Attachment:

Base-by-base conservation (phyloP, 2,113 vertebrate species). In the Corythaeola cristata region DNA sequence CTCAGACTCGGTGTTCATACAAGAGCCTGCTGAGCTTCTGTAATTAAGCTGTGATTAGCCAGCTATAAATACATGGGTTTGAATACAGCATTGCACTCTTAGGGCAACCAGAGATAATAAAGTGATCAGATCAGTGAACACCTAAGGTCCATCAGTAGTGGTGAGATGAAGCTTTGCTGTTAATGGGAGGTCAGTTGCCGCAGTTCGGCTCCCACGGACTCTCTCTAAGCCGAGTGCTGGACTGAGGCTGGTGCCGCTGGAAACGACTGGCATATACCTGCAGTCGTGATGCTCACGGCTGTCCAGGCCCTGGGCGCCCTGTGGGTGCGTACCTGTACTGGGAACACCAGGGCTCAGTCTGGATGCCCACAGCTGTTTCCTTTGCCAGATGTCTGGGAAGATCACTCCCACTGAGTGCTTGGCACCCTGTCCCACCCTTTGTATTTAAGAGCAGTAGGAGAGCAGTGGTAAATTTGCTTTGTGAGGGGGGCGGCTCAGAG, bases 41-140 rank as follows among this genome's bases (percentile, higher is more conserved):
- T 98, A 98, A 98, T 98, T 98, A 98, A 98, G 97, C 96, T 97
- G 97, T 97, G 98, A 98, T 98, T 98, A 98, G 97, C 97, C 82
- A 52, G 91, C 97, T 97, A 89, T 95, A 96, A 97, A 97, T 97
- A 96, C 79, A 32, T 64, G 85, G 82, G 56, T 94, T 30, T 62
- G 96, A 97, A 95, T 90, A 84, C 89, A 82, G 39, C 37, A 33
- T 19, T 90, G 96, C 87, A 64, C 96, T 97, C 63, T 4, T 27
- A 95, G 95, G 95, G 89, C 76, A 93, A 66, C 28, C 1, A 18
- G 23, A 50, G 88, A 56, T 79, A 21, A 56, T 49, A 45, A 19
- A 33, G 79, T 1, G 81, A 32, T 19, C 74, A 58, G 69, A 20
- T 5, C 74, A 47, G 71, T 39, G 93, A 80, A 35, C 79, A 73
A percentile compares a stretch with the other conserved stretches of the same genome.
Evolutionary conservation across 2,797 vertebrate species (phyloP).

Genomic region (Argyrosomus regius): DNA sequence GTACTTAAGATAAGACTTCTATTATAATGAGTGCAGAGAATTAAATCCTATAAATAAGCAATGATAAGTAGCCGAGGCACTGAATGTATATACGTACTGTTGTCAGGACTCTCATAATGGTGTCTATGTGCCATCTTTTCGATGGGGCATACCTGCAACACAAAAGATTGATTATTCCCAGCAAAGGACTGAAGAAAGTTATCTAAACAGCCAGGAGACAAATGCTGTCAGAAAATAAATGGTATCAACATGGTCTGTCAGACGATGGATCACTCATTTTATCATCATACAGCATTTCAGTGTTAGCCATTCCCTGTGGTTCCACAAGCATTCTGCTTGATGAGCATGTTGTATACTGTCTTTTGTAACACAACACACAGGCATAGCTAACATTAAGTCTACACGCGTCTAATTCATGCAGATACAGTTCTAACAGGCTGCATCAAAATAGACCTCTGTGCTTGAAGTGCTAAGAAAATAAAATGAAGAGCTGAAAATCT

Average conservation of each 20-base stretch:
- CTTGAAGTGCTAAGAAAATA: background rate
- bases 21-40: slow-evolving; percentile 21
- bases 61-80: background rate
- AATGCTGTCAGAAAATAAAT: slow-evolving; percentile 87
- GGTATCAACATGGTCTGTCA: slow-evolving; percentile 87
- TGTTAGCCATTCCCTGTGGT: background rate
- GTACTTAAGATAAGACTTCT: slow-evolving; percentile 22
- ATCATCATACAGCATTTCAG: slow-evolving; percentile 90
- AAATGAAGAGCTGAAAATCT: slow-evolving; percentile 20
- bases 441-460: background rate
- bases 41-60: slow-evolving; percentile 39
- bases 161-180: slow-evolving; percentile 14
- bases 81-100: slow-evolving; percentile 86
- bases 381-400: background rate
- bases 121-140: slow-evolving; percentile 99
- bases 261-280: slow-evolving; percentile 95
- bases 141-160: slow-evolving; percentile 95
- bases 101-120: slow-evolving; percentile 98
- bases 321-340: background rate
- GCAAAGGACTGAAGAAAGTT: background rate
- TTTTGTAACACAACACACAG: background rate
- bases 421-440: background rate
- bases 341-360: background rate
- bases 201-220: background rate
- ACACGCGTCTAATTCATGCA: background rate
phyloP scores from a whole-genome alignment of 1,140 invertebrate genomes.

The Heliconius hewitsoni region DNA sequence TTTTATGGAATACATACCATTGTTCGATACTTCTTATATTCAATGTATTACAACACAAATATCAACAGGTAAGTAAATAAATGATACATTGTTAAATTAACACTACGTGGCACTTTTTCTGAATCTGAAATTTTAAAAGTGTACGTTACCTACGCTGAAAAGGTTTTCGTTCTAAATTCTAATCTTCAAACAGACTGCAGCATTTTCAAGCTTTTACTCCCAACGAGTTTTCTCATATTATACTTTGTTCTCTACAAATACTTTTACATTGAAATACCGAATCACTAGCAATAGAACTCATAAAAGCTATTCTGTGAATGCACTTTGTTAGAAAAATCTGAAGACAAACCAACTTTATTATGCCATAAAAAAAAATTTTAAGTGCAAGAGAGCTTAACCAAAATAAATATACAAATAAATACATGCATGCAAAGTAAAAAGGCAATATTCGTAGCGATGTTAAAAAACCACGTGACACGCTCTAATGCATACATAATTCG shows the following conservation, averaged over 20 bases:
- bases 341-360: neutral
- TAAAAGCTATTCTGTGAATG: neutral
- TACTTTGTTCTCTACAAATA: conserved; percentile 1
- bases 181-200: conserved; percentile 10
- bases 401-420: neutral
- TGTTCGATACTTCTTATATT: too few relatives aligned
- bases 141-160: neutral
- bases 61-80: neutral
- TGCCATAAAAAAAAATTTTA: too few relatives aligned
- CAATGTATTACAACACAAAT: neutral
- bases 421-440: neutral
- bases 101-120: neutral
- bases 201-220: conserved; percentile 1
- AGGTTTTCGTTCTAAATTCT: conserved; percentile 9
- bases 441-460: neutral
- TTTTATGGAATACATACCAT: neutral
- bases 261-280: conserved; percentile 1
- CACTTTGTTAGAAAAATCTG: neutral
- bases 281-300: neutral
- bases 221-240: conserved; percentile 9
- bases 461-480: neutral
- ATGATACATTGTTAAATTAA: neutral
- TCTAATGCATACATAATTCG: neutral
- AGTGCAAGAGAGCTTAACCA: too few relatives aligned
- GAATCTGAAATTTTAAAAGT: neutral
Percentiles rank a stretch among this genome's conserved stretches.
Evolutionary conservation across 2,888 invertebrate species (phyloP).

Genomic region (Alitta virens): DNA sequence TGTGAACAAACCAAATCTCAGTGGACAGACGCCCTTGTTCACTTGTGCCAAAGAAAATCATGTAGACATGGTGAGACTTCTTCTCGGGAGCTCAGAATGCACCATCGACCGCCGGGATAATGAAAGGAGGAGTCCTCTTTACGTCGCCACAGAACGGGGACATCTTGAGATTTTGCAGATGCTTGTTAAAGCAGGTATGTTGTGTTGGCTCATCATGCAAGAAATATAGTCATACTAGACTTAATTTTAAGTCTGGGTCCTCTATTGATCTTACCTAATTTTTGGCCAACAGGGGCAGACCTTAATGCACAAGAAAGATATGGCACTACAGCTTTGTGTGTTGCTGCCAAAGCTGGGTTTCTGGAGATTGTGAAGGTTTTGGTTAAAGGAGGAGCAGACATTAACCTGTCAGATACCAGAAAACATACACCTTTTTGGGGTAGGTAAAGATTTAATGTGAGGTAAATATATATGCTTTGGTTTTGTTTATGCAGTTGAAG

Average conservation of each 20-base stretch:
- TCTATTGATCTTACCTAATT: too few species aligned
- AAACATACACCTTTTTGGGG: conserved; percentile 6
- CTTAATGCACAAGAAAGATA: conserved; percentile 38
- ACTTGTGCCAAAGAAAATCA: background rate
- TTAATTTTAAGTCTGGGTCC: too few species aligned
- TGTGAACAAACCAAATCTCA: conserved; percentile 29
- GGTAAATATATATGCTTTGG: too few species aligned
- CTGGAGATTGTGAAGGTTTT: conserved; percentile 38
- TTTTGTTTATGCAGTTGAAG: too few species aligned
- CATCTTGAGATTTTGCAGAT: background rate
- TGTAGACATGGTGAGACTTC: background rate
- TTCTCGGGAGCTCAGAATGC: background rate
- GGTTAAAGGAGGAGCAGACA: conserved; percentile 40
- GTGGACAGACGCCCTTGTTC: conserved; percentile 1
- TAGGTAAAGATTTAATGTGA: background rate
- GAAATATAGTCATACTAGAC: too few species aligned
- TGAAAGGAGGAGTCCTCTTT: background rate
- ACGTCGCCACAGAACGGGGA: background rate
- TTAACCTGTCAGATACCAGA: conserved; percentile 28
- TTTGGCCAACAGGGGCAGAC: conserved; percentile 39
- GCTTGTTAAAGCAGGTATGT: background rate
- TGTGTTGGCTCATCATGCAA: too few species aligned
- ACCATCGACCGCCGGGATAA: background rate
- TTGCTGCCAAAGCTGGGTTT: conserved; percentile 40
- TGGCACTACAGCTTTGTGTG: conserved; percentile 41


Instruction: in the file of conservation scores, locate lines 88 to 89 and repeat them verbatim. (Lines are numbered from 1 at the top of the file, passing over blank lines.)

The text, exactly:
- TGAAAGGAGGAGTCCTCTTT: background rate
- ACGTCGCCACAGAACGGGGA: background rate